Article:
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Rotax rotation

Guest fly

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Some advice please,


I wish to turn over, via an electric starter, a rebuilt grey top rotax 582.


It has been sitting for at least 5 years, since being rebuilt and moves freely by prop.


I do not want to fire it up as yet, only want to test my wiring etc.


I was thinking of removing the plugs and giving it a dose of innox or similar.


When I do eventually fire it up, beside the rotax run in procedure, is there any other


precautions I should follow ??


Just wondering if there is something I should know . any advice appreciated.


Thanks .........................................................FLY



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I wouldn't use inox, it's not really a good lubricant. Remove the carbs and the plugs and apply a bit of good outboard oil directly to the big ends, (you can see them when the rotary valve is open) the rotary valve and the piston skirts, using an oil can. This will provide protection and a bit of lubrication for start-up till the oil in the fuel does its job. Outboard oil has additives to reduce corrosion, and it's unlikely to cause any problems with the other lubricant. Nev..



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Guest ozzie

Hi Fly


i recieved my EAA copy of Sport Pilot last week and it had an article that i think may help prevent moisture entering your engine whilst it is being stored. simple and very effective. obtain several plastic medicine type cannisters with screw on plastic lid.


drill lots of holes in the lid about 1/4 inch in dia. place a piece of nylon flyscreen under lid and fill cannister with silika gell .(there is a type available that changes colour when it has absorbed moisture. it can be reactivated by drying in an oven.)


make some rubber boots remove the air cleaners and slip onto the inlet of the carbs and fit the cannisters to the boots. make one for the exhaust outlet as well. so simple and effective.





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You can wrap the engine in a substantial plastic bag and include the silica gel ingredients, and seal it. Engines that havent been run, store better than those that have. If the ports are not open (pistons in an appropriate position) this procedure will not be very effective. Most oil companies make a preserving oil but this should be removed from the engine prior to starting. If you wash the engine out with a solvent, you have to ensure that ALL the internal parts are lubricated prior to starting. This is not too easy to do properly. nev..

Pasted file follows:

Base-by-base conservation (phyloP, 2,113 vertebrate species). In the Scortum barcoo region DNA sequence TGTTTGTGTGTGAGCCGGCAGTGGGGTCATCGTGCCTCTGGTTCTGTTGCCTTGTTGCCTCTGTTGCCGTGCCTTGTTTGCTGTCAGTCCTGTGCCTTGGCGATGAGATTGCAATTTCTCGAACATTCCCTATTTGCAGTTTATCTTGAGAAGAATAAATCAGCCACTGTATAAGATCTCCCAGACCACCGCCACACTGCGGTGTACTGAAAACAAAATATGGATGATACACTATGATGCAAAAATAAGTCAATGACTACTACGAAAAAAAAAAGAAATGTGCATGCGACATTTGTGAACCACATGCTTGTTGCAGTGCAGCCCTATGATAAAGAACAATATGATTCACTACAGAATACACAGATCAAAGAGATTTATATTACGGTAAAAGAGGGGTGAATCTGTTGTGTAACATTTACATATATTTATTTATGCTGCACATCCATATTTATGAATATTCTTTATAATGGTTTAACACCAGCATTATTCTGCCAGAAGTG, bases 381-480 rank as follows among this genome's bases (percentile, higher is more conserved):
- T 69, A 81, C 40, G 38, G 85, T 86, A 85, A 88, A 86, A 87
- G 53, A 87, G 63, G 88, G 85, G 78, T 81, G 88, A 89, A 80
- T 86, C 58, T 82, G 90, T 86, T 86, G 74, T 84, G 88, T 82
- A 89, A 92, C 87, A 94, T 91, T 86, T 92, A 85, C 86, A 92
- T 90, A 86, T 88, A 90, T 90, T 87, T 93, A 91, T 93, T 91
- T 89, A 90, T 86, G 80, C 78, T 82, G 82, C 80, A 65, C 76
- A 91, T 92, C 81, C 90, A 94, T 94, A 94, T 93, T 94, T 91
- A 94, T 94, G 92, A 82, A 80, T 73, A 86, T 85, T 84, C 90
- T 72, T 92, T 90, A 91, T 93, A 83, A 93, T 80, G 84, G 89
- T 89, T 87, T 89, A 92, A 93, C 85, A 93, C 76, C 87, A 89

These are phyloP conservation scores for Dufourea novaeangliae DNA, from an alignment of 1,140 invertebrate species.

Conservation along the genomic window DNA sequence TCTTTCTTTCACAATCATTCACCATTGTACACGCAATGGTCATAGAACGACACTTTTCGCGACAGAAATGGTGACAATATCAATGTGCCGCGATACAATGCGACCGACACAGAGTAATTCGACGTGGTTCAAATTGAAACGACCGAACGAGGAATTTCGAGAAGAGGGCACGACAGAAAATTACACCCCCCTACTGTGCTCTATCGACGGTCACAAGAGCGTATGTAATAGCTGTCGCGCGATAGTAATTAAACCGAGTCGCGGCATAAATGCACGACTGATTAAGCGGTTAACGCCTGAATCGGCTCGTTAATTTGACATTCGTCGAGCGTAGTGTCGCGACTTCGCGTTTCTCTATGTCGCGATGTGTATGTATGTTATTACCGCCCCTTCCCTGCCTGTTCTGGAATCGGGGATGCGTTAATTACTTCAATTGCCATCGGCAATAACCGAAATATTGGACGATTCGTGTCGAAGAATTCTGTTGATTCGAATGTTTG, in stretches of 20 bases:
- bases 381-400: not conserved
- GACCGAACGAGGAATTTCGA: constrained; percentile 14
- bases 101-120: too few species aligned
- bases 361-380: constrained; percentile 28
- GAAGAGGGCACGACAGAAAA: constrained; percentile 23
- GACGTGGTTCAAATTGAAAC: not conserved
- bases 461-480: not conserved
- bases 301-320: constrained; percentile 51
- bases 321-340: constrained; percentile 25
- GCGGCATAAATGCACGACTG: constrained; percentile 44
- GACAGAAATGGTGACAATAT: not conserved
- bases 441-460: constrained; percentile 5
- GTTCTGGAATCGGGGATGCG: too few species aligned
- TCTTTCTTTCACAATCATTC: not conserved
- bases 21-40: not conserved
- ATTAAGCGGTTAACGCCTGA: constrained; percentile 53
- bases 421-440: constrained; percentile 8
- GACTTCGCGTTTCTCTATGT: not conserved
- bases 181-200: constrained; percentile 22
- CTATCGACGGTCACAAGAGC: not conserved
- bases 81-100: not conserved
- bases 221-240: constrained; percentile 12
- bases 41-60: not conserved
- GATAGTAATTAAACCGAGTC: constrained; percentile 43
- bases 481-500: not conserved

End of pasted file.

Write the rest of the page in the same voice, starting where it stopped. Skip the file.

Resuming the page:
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G'day Fly.


If the engine has not been fired up since the rebuild, and has been stored properly, then the re-constitution to full service should not be to difficult. By removing the exhaust system as well you should be able to get a better (internal look) by use of a little mirror and a strong torch. Myself I use a dentist mirror. Devil of a job to get one. On complete examination of the top half, including the combustion chamber, bets done without the plugs in the cyl. head pay special attention to the crankshaft side of things. Look for any discoloration or little rust spots. If all looks well pay some attention to the piston, rings and piston skirt's. 80% of problems can be spotted by close examination via inlet and exhaust ports.


Hope this helps.




Steve. P.S. If you need further advise please ask.



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If the engine has not been run for some years and was not properly prepared for long term storage when decommissioned you may well find corrosion in the bearings. When left standing the remaining oil runs down to near the bottom of each curved surface. At the border of this oil moisture is attracted and can cause a spot of corrosion. I had this problem years ago on an old Robin 440 and when it was fired up again I could only get limited power from it. After much work and investigation the corrosion was found, new bearings fitted and full power was regained. My advice - check it out well - even to splitting the crank case and inspecting - may be cheaper in the long run.


Of course this is all only if the engine hasn't been stored correctly and regularly turned over. Best of luck with it. Cheers, Bill



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